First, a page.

He was attempting to add layers of artificial authentication to sneak these girls across the border.
On the morning of January 21, the man drove the girls to the border in an auto rickshaw, a three-wheeled motorised cart. When they arrived, however, he told them to keep their bags and passports in the cart while he drove away to pick up something.
Bilhana and her cousin were now left alone to cross the border.
As the girls attempted to walk through the border point, our organisation’s border agents brought them to a halt. They asked the girls where and why they were travelling.
Remembering her memorised lines, Bilhana told our agents she lived nearby and was simply popping across the border to buy vegetables. Her cousin said she was crossing to get medicine. The girls also said they were friends, not relatives.
Our border agents asked to call their parents but Bilhana said she did not have her home’s contact phone number. Our border agents, unconvinced by such a claim, then took her cell phone and dialled for her mother. Bilhana’s mother – who was also coached to lie – repeated the girls’ excuses but hung up when our agents asked what stores the girls planned to visit.
Then a man called one of the girl’s phones and asked if they had crossed the border yet.
Our border agents continued to press and question the girls, but they simply parroted the same lies. With questions getting them nowhere, our staff begin to counsell them about the reality and dangers of human trafficking in Nepal. After a while, Bilhana and her cousin finally confessed the truth.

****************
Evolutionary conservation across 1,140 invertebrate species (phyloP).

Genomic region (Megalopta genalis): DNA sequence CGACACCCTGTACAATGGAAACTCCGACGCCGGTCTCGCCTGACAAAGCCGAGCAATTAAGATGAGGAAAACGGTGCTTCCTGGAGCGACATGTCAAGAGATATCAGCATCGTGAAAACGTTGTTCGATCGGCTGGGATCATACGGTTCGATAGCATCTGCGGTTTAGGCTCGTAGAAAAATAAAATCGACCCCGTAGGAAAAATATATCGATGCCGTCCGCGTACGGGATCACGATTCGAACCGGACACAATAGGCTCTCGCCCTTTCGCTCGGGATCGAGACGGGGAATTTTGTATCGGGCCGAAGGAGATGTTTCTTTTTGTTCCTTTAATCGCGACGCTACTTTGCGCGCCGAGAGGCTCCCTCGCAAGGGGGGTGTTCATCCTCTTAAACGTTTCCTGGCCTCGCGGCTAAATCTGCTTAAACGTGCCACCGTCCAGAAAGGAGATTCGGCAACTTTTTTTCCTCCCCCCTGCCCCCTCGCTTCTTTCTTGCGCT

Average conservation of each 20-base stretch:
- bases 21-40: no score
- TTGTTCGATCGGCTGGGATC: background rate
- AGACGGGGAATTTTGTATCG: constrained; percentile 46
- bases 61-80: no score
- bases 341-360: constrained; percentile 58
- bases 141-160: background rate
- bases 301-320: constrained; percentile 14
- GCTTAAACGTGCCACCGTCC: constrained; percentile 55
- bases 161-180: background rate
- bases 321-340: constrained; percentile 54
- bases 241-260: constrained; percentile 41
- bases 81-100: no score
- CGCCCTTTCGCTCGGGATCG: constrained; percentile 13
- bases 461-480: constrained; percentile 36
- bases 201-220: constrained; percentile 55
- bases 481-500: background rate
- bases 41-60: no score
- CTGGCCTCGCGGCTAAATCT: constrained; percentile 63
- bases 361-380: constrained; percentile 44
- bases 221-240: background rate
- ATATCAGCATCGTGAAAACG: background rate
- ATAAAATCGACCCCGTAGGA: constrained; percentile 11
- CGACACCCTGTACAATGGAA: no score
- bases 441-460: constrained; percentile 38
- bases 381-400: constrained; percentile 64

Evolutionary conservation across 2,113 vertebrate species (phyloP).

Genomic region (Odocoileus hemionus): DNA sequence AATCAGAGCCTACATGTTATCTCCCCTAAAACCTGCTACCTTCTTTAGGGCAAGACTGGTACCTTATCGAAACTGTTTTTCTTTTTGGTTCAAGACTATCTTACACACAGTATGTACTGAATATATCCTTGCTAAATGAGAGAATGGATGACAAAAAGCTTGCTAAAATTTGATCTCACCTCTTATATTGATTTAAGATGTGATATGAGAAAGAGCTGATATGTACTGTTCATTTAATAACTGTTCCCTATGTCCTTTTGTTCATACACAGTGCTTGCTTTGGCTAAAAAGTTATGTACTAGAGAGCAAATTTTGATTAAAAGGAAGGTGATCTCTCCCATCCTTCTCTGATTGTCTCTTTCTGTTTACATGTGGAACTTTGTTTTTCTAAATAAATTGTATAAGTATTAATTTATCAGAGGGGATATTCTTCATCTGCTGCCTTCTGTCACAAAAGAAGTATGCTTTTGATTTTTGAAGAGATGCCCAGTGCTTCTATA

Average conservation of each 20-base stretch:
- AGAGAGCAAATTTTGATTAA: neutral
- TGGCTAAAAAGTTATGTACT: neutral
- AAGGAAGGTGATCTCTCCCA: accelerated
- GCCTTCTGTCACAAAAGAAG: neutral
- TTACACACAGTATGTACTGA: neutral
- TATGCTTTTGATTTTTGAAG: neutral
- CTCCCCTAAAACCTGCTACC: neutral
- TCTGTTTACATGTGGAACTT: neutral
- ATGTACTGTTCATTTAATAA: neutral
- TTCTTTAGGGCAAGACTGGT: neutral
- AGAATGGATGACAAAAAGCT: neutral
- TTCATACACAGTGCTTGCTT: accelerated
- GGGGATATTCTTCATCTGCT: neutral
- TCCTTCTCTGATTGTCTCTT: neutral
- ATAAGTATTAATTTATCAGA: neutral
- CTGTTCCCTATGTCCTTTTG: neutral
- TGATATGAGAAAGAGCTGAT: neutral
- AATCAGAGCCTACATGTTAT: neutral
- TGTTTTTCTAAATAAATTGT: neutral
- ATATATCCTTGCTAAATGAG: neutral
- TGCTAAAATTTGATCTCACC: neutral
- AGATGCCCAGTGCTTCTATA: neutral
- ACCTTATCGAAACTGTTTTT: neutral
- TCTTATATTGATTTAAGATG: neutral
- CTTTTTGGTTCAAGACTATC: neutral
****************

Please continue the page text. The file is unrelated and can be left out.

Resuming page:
The girls stayed in one of our transitional homes where they were further counselled and educated on human trafficking. They remained there until their parents arrived to bring them home.
Sona, on the other hand, switched off her phone after discovering the girls were rescued by our agents, while the male trafficker was caught and sent to a police station. A legal case is now being built against him.
Finding the next one
In Nepal, Bilhana and her cousin’s situation is unfortunately routine. Nearly 35,000 citizens were trafficked in the country in 2018, according to an article in 2019 by The Kathmandu Post, a major Nepal-based newspaper. Of this number, 15,000 were women and 5000 were children, while the rest were men. For these flood of victims, the lifestyles waiting for them across the border were most-likely relating to sexual or labour exploitation.
IN JANUARY 2020
To combat this crisis, Child Rescue has increased our presence from 10 to 14 border stations manned by border agents during all open hours. Many people walk, bike or drive across the border while our agents conduct about 50 interviews each day to find the next Bilhana. In the first month of this year, 71 lives have already been rescued.
Wayne, our country manager in Nepal, says while our organisation has a “huge impact” against human trafficking the country, we need between 35 to 40 border stations in total to wipe out the crisis. To help do this, our team is still expanding operations to even more stations this year.
“There’s plenty of room for funders to come on board,” Wayne says.
Names have been changed to protect identities.